# How to align 3D viewport along two 3D points using python

I'm trying to figure out how to align my 3D viewport to the line connecting two 3D points.

For example, say I want my 3D viewport to be oriented such that it looks directly along the line connecting (1, 2, 3) to (6, 5, 4). As an added constraint, say I wanted to position the viewpoint a distance of 10 from the point (1, 2, 3).

I know how to query the current view_location, view_matrix, view_distance, and view_rotation, but I am unfamiliar with how to transform it to be in the correct position and orientation.

C = bpy.context
viewports_3D = []
for area in C.screen.areas:
if area.type == 'VIEW_3D':
viewports_3D.append(area)
viewports_3D[0].spaces.active.region_3d.view_location
viewports_3D[0].spaces.active.region_3d.view_matrix
viewports_3D[0].spaces.active.region_3d.view_distance
viewports_3D[0].spaces.active.region_3d.view_rotation


• If no one else does, I might write a full answer later... You basically subtract (1,2,3) from (4,5,6) and normalize the result.. This gives you yaw and pitch, but not roll. Then you multiply the normalized result by -10 and add back the (1,2,3) to get your camera position. – Ron Jensen Dec 8 '20 at 23:37
• Thanks for the reply. I'm still not sure how to get the angles, and how I should feed this into the blender python commands to change the viewport – Will Sni Dec 9 '20 at 13:51

I've been way busier than expected, so I'm going to post some code and skip the explanation for now... Basically, the viewport is a lookat camera that looks at its location from the distance specified.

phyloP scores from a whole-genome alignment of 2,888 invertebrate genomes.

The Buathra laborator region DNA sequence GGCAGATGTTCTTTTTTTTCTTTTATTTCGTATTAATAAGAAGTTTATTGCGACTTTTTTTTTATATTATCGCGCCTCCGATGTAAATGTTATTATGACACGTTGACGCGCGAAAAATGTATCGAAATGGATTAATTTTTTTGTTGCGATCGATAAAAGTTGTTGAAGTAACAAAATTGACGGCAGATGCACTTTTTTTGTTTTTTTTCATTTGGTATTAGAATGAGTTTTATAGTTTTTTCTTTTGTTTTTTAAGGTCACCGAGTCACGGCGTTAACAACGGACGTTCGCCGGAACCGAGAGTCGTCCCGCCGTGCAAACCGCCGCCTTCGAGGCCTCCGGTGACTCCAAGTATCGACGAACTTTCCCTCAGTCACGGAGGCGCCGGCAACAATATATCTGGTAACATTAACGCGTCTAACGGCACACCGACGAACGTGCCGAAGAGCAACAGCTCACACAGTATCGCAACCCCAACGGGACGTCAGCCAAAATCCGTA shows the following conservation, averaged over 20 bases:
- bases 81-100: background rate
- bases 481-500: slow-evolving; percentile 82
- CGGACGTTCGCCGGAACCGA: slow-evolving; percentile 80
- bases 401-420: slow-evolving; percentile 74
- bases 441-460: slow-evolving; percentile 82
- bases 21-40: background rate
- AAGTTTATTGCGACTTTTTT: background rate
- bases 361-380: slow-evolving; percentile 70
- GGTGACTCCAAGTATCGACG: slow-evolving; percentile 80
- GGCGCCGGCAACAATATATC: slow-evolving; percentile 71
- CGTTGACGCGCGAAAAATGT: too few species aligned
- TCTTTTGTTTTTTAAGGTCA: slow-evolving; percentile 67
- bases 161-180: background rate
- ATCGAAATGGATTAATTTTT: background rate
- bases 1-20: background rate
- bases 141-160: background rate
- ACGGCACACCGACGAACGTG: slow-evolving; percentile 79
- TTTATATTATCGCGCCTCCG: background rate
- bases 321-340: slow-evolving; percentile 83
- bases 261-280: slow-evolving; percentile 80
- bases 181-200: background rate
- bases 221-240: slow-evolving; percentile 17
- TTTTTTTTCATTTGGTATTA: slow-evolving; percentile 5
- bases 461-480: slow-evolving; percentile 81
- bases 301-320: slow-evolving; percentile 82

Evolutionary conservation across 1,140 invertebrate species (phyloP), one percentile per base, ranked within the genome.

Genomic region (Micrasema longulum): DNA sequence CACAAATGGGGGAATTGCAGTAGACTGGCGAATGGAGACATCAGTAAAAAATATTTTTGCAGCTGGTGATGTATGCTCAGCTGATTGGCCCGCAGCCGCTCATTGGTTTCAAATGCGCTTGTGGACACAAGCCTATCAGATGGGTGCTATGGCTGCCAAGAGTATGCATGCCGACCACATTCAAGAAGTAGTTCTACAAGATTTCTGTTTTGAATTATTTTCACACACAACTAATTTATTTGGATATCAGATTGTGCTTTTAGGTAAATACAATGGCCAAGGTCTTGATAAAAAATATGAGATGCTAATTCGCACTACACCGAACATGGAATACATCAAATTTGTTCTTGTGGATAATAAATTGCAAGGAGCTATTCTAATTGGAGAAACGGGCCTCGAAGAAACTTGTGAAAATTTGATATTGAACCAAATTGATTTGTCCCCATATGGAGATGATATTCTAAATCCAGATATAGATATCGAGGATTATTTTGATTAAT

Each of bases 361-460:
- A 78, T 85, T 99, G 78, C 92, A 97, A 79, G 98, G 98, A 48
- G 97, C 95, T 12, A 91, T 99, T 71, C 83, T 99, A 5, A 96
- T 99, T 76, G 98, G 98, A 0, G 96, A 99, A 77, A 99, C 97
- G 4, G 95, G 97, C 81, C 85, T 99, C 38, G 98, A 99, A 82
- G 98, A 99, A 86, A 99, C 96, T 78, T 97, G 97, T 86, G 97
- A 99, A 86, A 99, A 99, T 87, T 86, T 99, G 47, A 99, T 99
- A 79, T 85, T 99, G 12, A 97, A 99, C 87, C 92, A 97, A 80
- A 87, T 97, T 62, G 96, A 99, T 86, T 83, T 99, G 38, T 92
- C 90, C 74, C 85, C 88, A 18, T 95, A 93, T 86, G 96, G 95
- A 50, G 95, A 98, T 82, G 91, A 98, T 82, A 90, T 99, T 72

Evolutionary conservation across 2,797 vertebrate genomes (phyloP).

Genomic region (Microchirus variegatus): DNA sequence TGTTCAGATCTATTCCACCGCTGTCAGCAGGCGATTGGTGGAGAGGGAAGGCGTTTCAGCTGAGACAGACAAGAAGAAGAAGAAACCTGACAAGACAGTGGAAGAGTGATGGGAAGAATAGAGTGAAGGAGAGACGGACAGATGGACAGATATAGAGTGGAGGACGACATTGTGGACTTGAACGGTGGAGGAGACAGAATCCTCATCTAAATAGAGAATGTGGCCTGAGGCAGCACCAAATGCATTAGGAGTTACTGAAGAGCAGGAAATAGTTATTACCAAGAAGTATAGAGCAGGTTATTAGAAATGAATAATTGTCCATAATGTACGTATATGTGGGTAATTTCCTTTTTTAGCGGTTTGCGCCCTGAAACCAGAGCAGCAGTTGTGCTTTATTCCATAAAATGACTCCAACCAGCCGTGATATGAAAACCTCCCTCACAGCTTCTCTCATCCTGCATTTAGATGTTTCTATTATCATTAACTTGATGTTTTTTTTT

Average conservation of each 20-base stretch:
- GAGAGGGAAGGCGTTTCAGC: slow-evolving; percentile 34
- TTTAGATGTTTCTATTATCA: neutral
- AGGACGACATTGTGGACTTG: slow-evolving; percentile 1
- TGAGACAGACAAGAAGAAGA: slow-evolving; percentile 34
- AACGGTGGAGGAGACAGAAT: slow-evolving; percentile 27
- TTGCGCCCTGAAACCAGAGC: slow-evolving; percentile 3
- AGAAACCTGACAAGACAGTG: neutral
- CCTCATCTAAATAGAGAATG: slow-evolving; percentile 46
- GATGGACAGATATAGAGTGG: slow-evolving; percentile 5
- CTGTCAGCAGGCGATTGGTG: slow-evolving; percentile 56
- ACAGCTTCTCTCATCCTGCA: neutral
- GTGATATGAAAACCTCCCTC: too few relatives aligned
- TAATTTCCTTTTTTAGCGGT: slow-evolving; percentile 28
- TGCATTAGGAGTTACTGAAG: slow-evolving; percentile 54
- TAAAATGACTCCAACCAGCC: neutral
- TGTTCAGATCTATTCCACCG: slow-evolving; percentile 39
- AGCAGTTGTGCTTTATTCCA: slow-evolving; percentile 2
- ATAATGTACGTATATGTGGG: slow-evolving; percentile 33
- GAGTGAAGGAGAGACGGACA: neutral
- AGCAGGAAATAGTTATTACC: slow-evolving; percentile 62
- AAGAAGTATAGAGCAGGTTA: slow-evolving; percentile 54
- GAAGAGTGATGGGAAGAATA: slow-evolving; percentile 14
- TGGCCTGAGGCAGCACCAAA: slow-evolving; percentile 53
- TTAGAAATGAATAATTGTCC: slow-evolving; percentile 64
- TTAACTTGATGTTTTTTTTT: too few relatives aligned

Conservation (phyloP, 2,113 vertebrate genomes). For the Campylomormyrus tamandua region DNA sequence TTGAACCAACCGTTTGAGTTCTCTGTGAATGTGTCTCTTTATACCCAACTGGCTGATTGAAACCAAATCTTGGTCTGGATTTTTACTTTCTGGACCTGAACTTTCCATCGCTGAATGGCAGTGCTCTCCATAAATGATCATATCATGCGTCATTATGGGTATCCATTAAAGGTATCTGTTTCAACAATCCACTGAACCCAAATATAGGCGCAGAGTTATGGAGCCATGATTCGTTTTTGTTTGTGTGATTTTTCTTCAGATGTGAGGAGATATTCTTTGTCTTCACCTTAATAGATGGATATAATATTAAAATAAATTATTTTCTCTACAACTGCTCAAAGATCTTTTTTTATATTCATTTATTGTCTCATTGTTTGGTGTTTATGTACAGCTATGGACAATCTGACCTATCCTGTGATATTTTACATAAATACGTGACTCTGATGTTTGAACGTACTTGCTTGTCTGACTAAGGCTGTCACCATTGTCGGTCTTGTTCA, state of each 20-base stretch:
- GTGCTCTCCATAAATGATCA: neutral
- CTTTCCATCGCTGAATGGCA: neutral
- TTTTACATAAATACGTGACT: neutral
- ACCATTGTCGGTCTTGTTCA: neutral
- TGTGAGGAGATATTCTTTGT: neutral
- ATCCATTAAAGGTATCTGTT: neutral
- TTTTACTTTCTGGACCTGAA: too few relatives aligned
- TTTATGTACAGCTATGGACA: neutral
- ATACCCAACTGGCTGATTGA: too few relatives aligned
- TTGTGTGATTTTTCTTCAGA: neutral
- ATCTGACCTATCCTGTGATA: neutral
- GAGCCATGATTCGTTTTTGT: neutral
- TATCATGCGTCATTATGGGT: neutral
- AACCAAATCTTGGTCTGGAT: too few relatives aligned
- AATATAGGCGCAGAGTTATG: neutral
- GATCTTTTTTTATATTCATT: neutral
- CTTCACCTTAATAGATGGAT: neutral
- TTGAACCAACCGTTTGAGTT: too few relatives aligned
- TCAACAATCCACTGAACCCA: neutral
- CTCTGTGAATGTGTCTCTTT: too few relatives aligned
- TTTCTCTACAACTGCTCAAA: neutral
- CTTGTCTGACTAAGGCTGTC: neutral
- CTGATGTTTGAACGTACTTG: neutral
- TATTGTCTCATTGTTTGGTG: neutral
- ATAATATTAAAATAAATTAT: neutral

import bpy
from mathutils import Vector, Euler
from math import atan2, sqrt

start = Vector([1,2,3])
stop  = Vector([4,5,6])

norm = start - stop
print(norm)
norm.normalize()
print(norm)

heading = -atan2( norm.y, norm.x )

pitch = -atan2( sqrt( norm.x**2 + norm.y**2), norm.z )

euler = Euler( (pitch, 0, heading ) , 'XYZ' )
print(euler)
quat  = euler.to_quaternion()
print(quat)

C = bpy.context
viewports_3D = []
for area in C.screen.areas:
if area.type == 'VIEW_3D':
viewports_3D.append(area)

viewports_3D[0].spaces.active.region_3d.view_rotation=quat
viewports_3D[0].spaces.active.region_3d.view_location=stop #lookat this point
viewports_3D[0].spaces.active.region_3d.view_distance=6 # from this far away



Track to quaternion.

Can get the quaternion rotation of any vector using Vector.to_track_quat(track, up) and assign an axis to track and an axis for up.

Test script to make the largest 3d view in the area track from the scene camera to the active object.

import bpy

context = bpy.context
scene = context.scene
cam = scene.camera
ob = context.object

start = cam.matrix_world.translation
stop  = ob.matrix_world.translation

norm = start - stop
norm.normalize()

q = norm.to_track_quat()

viewports_3D = [
a
for a in context.screen.areas
if a.type == 'VIEW_3D'
]

viewports_3D.sort(
key=lambda vp: (vp.width * vp.height),
)

# use max area vp
if viewports_3D:
vp = viewports_3D.pop() # largest
r3d = vp.spaces.active.region_3d
r3d.view_rotation = q
r3d.view_location = start #lookat this point
r3d.view_distance = 0 # from this far away


Note above uses default for track to so vector is flipped, more concise would be

norm = stop - start #start - stop
norm.normalize()

q = norm.to_track_quat('-Z', 'Y')


This is equivalent of the result of adding a track to constraint on camera to object. Have used to test